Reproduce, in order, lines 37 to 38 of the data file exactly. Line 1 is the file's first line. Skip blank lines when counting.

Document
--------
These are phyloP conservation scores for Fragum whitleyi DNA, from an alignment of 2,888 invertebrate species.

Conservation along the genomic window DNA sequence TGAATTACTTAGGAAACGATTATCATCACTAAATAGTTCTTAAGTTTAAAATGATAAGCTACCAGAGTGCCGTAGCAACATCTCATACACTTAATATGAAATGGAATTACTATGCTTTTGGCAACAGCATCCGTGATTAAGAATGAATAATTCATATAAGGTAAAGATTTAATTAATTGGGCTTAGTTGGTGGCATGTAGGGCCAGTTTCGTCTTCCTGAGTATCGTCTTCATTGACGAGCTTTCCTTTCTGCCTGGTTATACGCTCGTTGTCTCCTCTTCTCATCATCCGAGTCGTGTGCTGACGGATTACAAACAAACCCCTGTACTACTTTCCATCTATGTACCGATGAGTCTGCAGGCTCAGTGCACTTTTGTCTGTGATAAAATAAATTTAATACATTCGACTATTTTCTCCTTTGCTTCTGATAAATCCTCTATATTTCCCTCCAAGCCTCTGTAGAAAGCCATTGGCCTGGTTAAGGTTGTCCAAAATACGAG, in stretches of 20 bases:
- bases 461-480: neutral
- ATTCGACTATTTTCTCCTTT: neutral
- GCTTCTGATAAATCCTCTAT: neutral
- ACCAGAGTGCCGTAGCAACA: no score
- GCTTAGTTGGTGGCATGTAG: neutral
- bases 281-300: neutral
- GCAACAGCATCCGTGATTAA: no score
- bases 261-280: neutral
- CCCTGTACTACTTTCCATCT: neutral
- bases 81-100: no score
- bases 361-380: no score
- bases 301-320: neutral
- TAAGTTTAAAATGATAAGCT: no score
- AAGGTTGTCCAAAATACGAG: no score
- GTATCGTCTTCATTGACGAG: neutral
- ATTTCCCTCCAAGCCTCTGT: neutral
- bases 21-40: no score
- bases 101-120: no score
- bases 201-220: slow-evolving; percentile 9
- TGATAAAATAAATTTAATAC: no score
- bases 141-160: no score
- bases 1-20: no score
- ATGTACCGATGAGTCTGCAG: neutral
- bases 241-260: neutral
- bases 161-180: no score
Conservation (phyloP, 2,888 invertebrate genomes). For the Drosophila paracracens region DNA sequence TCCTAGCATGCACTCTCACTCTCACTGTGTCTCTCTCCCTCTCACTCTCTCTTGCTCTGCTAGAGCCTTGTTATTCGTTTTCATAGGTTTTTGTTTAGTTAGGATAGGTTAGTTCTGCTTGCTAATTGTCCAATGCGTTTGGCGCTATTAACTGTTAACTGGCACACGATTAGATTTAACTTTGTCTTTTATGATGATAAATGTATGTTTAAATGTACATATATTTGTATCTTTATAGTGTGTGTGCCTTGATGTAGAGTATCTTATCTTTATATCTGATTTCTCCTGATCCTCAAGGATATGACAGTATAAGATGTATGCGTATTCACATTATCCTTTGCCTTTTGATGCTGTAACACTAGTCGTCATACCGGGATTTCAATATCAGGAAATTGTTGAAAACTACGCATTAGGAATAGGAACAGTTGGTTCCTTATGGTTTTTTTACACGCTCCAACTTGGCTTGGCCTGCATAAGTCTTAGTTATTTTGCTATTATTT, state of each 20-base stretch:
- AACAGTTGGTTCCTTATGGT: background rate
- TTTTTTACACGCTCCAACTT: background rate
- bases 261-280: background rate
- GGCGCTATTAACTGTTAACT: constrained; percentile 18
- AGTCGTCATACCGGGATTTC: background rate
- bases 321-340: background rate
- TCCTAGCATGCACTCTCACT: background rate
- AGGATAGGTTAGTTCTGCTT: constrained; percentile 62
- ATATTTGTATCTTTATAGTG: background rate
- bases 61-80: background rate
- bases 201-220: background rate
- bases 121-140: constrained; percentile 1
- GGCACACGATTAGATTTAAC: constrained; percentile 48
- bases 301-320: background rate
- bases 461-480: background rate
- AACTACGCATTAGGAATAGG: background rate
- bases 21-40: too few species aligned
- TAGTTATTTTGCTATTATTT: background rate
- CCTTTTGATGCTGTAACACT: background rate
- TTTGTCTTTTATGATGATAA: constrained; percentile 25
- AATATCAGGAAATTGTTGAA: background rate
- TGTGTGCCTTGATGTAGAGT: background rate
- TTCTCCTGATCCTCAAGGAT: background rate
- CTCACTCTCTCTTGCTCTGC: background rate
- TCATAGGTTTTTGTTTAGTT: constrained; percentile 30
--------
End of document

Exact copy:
- ATATTTGTATCTTTATAGTG: background rate
- bases 61-80: background rate